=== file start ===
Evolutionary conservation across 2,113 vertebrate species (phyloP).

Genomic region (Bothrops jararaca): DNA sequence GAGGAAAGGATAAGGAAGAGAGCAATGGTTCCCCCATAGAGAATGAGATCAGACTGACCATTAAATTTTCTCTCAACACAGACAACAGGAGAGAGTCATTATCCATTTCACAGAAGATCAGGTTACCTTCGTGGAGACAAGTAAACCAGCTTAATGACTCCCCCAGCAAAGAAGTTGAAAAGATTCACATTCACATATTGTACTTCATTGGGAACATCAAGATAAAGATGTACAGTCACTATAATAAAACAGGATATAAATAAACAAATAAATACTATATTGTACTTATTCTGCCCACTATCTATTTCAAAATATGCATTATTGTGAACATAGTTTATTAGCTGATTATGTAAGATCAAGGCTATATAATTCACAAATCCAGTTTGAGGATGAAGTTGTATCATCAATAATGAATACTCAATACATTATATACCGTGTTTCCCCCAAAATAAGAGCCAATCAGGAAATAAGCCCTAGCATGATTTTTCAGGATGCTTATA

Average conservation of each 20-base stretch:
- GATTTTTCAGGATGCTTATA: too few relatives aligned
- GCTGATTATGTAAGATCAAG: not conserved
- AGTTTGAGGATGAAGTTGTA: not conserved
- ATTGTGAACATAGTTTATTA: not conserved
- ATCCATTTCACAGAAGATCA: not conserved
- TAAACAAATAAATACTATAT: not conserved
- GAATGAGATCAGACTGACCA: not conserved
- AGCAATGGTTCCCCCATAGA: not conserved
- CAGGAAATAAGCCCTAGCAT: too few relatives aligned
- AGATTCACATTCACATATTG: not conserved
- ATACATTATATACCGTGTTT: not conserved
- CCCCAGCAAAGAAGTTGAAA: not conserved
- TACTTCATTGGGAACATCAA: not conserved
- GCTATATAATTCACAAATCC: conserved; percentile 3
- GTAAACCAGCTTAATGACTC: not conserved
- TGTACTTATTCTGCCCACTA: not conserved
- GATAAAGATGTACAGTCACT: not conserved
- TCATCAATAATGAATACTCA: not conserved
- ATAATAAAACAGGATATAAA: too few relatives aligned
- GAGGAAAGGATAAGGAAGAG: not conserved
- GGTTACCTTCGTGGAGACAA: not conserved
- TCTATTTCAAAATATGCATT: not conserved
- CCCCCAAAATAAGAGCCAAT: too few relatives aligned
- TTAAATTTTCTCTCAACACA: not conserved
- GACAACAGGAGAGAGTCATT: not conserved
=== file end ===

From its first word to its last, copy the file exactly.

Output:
Evolutionary conservation across 2,113 vertebrate species (phyloP).

Genomic region (Bothrops jararaca): DNA sequence GAGGAAAGGATAAGGAAGAGAGCAATGGTTCCCCCATAGAGAATGAGATCAGACTGACCATTAAATTTTCTCTCAACACAGACAACAGGAGAGAGTCATTATCCATTTCACAGAAGATCAGGTTACCTTCGTGGAGACAAGTAAACCAGCTTAATGACTCCCCCAGCAAAGAAGTTGAAAAGATTCACATTCACATATTGTACTTCATTGGGAACATCAAGATAAAGATGTACAGTCACTATAATAAAACAGGATATAAATAAACAAATAAATACTATATTGTACTTATTCTGCCCACTATCTATTTCAAAATATGCATTATTGTGAACATAGTTTATTAGCTGATTATGTAAGATCAAGGCTATATAATTCACAAATCCAGTTTGAGGATGAAGTTGTATCATCAATAATGAATACTCAATACATTATATACCGTGTTTCCCCCAAAATAAGAGCCAATCAGGAAATAAGCCCTAGCATGATTTTTCAGGATGCTTATA

Average conservation of each 20-base stretch:
- GATTTTTCAGGATGCTTATA: too few relatives aligned
- GCTGATTATGTAAGATCAAG: not conserved
- AGTTTGAGGATGAAGTTGTA: not conserved
- ATTGTGAACATAGTTTATTA: not conserved
- ATCCATTTCACAGAAGATCA: not conserved
- TAAACAAATAAATACTATAT: not conserved
- GAATGAGATCAGACTGACCA: not conserved
- AGCAATGGTTCCCCCATAGA: not conserved
- CAGGAAATAAGCCCTAGCAT: too few relatives aligned
- AGATTCACATTCACATATTG: not conserved
- ATACATTATATACCGTGTTT: not conserved
- CCCCAGCAAAGAAGTTGAAA: not conserved
- TACTTCATTGGGAACATCAA: not conserved
- GCTATATAATTCACAAATCC: conserved; percentile 3
- GTAAACCAGCTTAATGACTC: not conserved
- TGTACTTATTCTGCCCACTA: not conserved
- GATAAAGATGTACAGTCACT: not conserved
- TCATCAATAATGAATACTCA: not conserved
- ATAATAAAACAGGATATAAA: too few relatives aligned
- GAGGAAAGGATAAGGAAGAG: not conserved
- GGTTACCTTCGTGGAGACAA: not conserved
- TCTATTTCAAAATATGCATT: not conserved
- CCCCCAAAATAAGAGCCAAT: too few relatives aligned
- TTAAATTTTCTCTCAACACA: not conserved
- GACAACAGGAGAGAGTCATT: not conserved